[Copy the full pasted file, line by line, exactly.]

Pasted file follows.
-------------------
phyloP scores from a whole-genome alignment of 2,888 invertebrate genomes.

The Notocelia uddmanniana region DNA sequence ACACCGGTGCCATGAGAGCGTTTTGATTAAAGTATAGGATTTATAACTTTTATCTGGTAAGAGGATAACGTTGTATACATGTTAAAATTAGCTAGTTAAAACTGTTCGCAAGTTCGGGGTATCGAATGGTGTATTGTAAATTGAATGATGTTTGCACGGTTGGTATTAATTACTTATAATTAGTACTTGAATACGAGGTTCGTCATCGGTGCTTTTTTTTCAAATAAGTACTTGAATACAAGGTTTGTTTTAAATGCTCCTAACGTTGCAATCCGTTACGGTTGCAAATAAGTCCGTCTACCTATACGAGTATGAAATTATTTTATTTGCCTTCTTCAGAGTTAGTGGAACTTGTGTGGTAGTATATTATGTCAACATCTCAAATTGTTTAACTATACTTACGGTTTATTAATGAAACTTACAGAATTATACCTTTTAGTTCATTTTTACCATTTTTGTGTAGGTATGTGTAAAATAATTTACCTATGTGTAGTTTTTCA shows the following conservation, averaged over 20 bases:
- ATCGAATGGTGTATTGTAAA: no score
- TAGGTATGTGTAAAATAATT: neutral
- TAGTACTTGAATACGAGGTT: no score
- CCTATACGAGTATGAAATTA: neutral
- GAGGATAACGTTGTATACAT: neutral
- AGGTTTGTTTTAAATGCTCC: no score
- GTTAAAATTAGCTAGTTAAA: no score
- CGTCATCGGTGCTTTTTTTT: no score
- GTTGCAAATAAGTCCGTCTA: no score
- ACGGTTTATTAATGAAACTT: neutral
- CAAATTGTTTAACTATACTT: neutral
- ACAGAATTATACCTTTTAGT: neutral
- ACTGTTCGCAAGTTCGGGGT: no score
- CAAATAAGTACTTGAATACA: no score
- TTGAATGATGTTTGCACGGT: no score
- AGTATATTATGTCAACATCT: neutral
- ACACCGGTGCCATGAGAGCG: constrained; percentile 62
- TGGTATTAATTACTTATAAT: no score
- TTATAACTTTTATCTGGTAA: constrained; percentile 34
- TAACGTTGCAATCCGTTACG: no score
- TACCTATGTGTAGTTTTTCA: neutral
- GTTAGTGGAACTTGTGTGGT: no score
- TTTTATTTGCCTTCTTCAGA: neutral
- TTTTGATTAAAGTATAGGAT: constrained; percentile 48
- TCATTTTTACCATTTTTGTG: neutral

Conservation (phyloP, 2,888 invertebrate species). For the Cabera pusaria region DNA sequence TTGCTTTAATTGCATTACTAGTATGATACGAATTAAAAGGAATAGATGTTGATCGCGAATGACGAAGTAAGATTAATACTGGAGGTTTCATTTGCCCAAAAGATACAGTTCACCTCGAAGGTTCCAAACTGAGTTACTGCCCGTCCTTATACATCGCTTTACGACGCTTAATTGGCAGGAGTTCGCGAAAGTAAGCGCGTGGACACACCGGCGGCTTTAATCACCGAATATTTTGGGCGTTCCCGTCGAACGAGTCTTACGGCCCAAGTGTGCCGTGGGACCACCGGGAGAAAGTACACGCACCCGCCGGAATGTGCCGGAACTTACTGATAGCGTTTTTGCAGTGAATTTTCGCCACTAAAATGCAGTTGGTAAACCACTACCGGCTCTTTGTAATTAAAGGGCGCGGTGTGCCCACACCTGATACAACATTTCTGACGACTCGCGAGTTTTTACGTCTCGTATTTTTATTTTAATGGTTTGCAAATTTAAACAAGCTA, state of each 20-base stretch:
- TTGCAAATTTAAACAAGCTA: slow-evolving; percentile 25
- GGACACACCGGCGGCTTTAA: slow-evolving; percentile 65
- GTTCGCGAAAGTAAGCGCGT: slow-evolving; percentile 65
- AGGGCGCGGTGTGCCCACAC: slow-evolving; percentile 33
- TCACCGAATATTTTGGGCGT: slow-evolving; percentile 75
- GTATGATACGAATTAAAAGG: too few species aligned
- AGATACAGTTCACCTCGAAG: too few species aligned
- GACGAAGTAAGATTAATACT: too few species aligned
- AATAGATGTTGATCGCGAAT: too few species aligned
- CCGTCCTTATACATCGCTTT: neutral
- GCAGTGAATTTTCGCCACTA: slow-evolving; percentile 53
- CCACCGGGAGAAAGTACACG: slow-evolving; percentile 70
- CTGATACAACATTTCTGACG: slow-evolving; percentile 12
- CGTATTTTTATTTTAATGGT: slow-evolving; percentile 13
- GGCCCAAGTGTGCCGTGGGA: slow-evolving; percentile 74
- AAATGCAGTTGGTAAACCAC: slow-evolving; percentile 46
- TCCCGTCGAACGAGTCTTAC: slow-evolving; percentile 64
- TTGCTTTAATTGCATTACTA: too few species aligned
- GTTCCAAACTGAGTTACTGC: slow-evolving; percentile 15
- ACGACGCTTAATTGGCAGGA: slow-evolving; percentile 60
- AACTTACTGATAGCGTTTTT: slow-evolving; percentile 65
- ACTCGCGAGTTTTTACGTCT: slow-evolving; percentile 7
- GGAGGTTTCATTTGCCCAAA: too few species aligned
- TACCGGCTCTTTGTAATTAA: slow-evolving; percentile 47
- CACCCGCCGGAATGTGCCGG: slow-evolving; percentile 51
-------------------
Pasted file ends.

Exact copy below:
phyloP scores from a whole-genome alignment of 2,888 invertebrate genomes.

The Notocelia uddmanniana region DNA sequence ACACCGGTGCCATGAGAGCGTTTTGATTAAAGTATAGGATTTATAACTTTTATCTGGTAAGAGGATAACGTTGTATACATGTTAAAATTAGCTAGTTAAAACTGTTCGCAAGTTCGGGGTATCGAATGGTGTATTGTAAATTGAATGATGTTTGCACGGTTGGTATTAATTACTTATAATTAGTACTTGAATACGAGGTTCGTCATCGGTGCTTTTTTTTCAAATAAGTACTTGAATACAAGGTTTGTTTTAAATGCTCCTAACGTTGCAATCCGTTACGGTTGCAAATAAGTCCGTCTACCTATACGAGTATGAAATTATTTTATTTGCCTTCTTCAGAGTTAGTGGAACTTGTGTGGTAGTATATTATGTCAACATCTCAAATTGTTTAACTATACTTACGGTTTATTAATGAAACTTACAGAATTATACCTTTTAGTTCATTTTTACCATTTTTGTGTAGGTATGTGTAAAATAATTTACCTATGTGTAGTTTTTCA shows the following conservation, averaged over 20 bases:
- ATCGAATGGTGTATTGTAAA: no score
- TAGGTATGTGTAAAATAATT: neutral
- TAGTACTTGAATACGAGGTT: no score
- CCTATACGAGTATGAAATTA: neutral
- GAGGATAACGTTGTATACAT: neutral
- AGGTTTGTTTTAAATGCTCC: no score
- GTTAAAATTAGCTAGTTAAA: no score
- CGTCATCGGTGCTTTTTTTT: no score
- GTTGCAAATAAGTCCGTCTA: no score
- ACGGTTTATTAATGAAACTT: neutral
- CAAATTGTTTAACTATACTT: neutral
- ACAGAATTATACCTTTTAGT: neutral
- ACTGTTCGCAAGTTCGGGGT: no score
- CAAATAAGTACTTGAATACA: no score
- TTGAATGATGTTTGCACGGT: no score
- AGTATATTATGTCAACATCT: neutral
- ACACCGGTGCCATGAGAGCG: constrained; percentile 62
- TGGTATTAATTACTTATAAT: no score
- TTATAACTTTTATCTGGTAA: constrained; percentile 34
- TAACGTTGCAATCCGTTACG: no score
- TACCTATGTGTAGTTTTTCA: neutral
- GTTAGTGGAACTTGTGTGGT: no score
- TTTTATTTGCCTTCTTCAGA: neutral
- TTTTGATTAAAGTATAGGAT: constrained; percentile 48
- TCATTTTTACCATTTTTGTG: neutral

Conservation (phyloP, 2,888 invertebrate species). For the Cabera pusaria region DNA sequence TTGCTTTAATTGCATTACTAGTATGATACGAATTAAAAGGAATAGATGTTGATCGCGAATGACGAAGTAAGATTAATACTGGAGGTTTCATTTGCCCAAAAGATACAGTTCACCTCGAAGGTTCCAAACTGAGTTACTGCCCGTCCTTATACATCGCTTTACGACGCTTAATTGGCAGGAGTTCGCGAAAGTAAGCGCGTGGACACACCGGCGGCTTTAATCACCGAATATTTTGGGCGTTCCCGTCGAACGAGTCTTACGGCCCAAGTGTGCCGTGGGACCACCGGGAGAAAGTACACGCACCCGCCGGAATGTGCCGGAACTTACTGATAGCGTTTTTGCAGTGAATTTTCGCCACTAAAATGCAGTTGGTAAACCACTACCGGCTCTTTGTAATTAAAGGGCGCGGTGTGCCCACACCTGATACAACATTTCTGACGACTCGCGAGTTTTTACGTCTCGTATTTTTATTTTAATGGTTTGCAAATTTAAACAAGCTA, state of each 20-base stretch:
- TTGCAAATTTAAACAAGCTA: slow-evolving; percentile 25
- GGACACACCGGCGGCTTTAA: slow-evolving; percentile 65
- GTTCGCGAAAGTAAGCGCGT: slow-evolving; percentile 65
- AGGGCGCGGTGTGCCCACAC: slow-evolving; percentile 33
- TCACCGAATATTTTGGGCGT: slow-evolving; percentile 75
- GTATGATACGAATTAAAAGG: too few species aligned
- AGATACAGTTCACCTCGAAG: too few species aligned
- GACGAAGTAAGATTAATACT: too few species aligned
- AATAGATGTTGATCGCGAAT: too few species aligned
- CCGTCCTTATACATCGCTTT: neutral
- GCAGTGAATTTTCGCCACTA: slow-evolving; percentile 53
- CCACCGGGAGAAAGTACACG: slow-evolving; percentile 70
- CTGATACAACATTTCTGACG: slow-evolving; percentile 12
- CGTATTTTTATTTTAATGGT: slow-evolving; percentile 13
- GGCCCAAGTGTGCCGTGGGA: slow-evolving; percentile 74
- AAATGCAGTTGGTAAACCAC: slow-evolving; percentile 46
- TCCCGTCGAACGAGTCTTAC: slow-evolving; percentile 64
- TTGCTTTAATTGCATTACTA: too few species aligned
- GTTCCAAACTGAGTTACTGC: slow-evolving; percentile 15
- ACGACGCTTAATTGGCAGGA: slow-evolving; percentile 60
- AACTTACTGATAGCGTTTTT: slow-evolving; percentile 65
- ACTCGCGAGTTTTTACGTCT: slow-evolving; percentile 7
- GGAGGTTTCATTTGCCCAAA: too few species aligned
- TACCGGCTCTTTGTAATTAA: slow-evolving; percentile 47
- CACCCGCCGGAATGTGCCGG: slow-evolving; percentile 51